Procedure for Constitutional Amendment
Federal Constitution provides four ways to amendment the laws. According to Article 159 (1), constitutional amendments made by referring to the federal law.
This means that the amendment will go through the process of legislation in Parliament. This process will be discussed in the next entry. However, Article 159, read with several other provisions, establishes special conditions in the amendment of the clauses that have been determined.
The following descriptions clarify the rules and special conditions that apply to amend the regulation.
1st Way: The Present Simple Majority
According Article 159 (1) & (4) read with Article 62 (3), the Constitution, a Bill to amend the regulation can be approved by a simple majority of board members present.
To provide an overview, the House of Representatives (12th Parliament) has 222 members (Article 46 (1), PP). For example, if a quorum of the House of Representatives is 30 members and a Speaker of the Honourable House (Speaker); only 50 members present of the Honourable, not including the Chairman of the Board as he just present for the session to approve the bill this constitutional amendment. The Constitution Amendment Bill would require only 26 votes to support the draft bill voiced by the assembly.
In parliamentary systems, a board or committee may set the number of a quorum to meet. The number of quorum shall be construed as the minimum number of voting members present to convene a conference. The number of quorum stipulated by the relevant council; of the Parliament of Malaysia, the power is delivered to the assembly through Article 62, PP. When the number of members of the House of Representatives or the Senate to attend the conference less than a quorum, the conference action on the procedure to be valid for less or do not meet the quorum.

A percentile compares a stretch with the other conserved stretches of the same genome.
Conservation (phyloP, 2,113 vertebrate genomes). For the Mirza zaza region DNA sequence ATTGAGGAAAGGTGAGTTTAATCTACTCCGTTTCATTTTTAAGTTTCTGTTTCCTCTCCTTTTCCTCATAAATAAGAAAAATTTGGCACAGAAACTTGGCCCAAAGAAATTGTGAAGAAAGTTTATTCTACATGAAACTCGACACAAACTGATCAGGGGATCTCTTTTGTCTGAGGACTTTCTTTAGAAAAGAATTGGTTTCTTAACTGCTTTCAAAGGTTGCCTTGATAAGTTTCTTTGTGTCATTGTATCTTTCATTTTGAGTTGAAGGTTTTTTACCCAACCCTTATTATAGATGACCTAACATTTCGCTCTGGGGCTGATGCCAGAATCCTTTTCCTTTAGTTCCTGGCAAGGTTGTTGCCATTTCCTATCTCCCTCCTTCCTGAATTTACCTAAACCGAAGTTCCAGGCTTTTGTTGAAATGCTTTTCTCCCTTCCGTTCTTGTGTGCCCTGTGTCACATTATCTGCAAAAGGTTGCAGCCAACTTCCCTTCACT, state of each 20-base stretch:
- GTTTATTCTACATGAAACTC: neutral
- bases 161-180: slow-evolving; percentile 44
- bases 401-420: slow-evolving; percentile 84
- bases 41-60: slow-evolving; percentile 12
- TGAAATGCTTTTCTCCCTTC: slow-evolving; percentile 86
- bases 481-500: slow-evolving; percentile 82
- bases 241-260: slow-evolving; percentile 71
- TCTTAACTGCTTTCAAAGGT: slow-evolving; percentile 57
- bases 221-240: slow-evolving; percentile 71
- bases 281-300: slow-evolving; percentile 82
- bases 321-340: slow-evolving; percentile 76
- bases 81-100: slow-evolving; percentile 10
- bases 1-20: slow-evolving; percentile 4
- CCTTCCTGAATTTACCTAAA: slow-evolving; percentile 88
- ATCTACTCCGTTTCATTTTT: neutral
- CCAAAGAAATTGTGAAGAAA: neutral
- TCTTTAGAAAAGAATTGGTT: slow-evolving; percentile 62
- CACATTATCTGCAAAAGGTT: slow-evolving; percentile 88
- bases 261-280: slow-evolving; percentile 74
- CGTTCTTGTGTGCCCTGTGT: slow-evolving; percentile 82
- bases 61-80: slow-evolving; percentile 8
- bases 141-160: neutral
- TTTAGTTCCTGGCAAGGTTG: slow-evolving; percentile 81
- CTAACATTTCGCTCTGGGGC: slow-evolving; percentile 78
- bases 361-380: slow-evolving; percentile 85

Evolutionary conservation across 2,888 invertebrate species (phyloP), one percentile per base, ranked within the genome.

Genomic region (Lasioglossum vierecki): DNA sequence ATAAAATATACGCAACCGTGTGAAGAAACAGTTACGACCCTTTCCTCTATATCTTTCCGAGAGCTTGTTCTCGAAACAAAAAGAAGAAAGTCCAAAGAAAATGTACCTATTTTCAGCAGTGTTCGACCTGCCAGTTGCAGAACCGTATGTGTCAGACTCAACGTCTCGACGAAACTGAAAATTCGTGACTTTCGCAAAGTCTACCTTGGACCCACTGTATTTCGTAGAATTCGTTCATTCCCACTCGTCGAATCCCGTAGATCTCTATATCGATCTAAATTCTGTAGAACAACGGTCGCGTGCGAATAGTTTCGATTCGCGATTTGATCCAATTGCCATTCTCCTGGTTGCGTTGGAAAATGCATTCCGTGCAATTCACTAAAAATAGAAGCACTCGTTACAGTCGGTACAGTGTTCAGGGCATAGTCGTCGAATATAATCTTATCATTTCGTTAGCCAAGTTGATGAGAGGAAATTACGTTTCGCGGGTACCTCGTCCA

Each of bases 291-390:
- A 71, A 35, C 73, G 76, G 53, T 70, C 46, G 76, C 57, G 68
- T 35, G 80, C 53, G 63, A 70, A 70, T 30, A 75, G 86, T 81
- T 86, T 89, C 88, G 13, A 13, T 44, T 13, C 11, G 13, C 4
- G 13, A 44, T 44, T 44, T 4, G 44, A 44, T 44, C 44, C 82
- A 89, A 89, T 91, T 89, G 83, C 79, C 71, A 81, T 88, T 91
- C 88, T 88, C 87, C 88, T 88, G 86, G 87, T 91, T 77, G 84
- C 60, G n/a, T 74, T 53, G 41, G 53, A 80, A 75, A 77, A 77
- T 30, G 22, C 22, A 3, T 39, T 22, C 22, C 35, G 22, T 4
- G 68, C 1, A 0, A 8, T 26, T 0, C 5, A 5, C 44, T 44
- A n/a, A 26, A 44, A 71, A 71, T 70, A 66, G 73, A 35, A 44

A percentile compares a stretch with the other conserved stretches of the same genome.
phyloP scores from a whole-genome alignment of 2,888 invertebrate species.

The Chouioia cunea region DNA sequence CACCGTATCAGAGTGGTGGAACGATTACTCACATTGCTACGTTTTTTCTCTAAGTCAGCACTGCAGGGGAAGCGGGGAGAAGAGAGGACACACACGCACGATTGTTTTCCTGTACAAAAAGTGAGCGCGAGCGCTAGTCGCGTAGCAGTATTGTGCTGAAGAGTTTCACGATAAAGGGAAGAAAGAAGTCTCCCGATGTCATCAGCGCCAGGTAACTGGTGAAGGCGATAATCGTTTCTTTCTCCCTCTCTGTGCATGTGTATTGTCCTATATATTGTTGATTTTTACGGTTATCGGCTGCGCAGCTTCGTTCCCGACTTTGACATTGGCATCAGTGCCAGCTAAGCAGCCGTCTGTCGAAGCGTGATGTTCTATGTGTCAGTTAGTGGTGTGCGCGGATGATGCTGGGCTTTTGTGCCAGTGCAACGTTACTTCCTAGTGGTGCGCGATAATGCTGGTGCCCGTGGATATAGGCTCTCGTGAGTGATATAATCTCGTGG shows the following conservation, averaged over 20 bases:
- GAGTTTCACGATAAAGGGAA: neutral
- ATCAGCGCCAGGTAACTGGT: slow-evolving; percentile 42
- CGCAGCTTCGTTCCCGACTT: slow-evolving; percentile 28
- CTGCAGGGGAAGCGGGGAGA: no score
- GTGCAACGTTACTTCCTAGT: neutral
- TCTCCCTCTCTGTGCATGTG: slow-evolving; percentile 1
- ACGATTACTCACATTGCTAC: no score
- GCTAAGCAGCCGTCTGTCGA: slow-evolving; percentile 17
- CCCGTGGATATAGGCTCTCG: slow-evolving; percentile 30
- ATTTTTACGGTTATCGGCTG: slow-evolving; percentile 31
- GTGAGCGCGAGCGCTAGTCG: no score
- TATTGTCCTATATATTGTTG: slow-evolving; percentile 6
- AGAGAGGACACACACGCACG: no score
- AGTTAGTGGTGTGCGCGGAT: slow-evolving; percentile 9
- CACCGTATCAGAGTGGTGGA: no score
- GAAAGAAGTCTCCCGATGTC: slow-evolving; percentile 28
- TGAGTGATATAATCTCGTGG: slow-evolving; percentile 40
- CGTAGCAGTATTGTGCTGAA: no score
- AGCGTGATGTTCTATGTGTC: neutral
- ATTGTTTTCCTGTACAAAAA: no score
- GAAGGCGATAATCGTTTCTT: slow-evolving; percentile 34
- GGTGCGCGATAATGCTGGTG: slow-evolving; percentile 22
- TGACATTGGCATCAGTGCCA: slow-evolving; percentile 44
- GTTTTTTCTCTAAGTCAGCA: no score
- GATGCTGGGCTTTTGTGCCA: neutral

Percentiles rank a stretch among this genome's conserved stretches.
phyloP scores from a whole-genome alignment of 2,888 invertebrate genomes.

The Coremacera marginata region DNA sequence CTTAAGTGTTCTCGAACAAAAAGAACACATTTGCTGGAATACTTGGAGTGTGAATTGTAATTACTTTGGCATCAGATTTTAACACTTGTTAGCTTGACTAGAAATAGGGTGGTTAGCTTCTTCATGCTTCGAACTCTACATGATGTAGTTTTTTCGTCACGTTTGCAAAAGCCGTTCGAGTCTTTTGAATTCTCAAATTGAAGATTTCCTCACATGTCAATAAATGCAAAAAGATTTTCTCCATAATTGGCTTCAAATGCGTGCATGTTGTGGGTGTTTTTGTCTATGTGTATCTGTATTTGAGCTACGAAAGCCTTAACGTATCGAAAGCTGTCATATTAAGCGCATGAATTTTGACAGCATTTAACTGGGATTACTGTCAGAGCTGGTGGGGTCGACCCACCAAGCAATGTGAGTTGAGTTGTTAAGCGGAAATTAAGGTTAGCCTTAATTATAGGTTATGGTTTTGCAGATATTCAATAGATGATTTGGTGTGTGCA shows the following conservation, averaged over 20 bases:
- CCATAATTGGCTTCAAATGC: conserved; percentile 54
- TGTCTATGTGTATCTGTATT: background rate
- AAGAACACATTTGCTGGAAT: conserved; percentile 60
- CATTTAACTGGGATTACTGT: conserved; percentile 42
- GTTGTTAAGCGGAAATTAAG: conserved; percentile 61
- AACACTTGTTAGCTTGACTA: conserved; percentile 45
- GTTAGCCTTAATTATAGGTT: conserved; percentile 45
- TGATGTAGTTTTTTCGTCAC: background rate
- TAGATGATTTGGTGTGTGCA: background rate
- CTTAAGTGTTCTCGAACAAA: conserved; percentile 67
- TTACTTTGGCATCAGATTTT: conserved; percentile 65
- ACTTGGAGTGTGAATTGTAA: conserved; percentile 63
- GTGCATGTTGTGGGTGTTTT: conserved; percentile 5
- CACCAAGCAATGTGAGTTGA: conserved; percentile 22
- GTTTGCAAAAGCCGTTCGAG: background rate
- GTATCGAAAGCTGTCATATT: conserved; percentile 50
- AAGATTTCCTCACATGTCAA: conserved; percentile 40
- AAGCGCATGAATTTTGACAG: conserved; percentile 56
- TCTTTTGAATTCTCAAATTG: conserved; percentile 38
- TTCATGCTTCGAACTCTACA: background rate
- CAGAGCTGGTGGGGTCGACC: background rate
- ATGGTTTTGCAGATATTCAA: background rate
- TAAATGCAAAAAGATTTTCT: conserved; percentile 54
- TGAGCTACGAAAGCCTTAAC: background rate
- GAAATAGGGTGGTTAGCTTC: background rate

2nd Way: A majority of 2 / 3 Two-Two Board Members
Unlike the first method, Method 2 is a frequently used method of amendment. Compared to other 3 methods, this method is the most common way to amend the clause contained in the Federal Constitution.
According this way or Article 159 (3) of the Federal Constitution, a bill of the amendment must receive the support of at least 2 / 3 members of the Board on the Second and Third Readings.
Back to the illustration above, a draft amendment to the constitution need the support of at least 148 members of the House of Representatives in the Second and Third Readings. After the approve by the Parliament, the same bill will go through the same process. This time, 47 Senators must support this Bill on Second and Third Reading in the Senate.
Then, as same as federal bill and another bill that has passed both Houses of Parliament, it will be presented to the Yang Di Pertuan Agong for his assent. Before it took effect, the new amendments shall be enacted.
3rd Way: A majority of 2 / 3 Two-Two Board Members of Parliament and the assent of the Council of Rulers
If Parliament wants to amend matters affecting the sovereignty, dignity and position of the Majlis Raja-Raja or any of the Malay rulers, as set out on Article 159 (5), as same procedures with 2nd Way. The only difference is that it needed consent of the Majlis Raja-Raja. Without this consent, the constitutional amendment‘s bill will not be valid.
4th Way: A majority of 2 / 3 membership of both chambers of Parliament and the assent of the President of the State of Sabah or Sarawak
The position of Sarawak and Sabah in Malaysia are protected by imposing additional requirements in terms of the amendment method that involves both states of Borneo.
In addition to the 2nd procedure, all the amendments written in Article 161E (2) of the Federal Constitution, should be approved by the President of Sarawak or Sabah. (C3)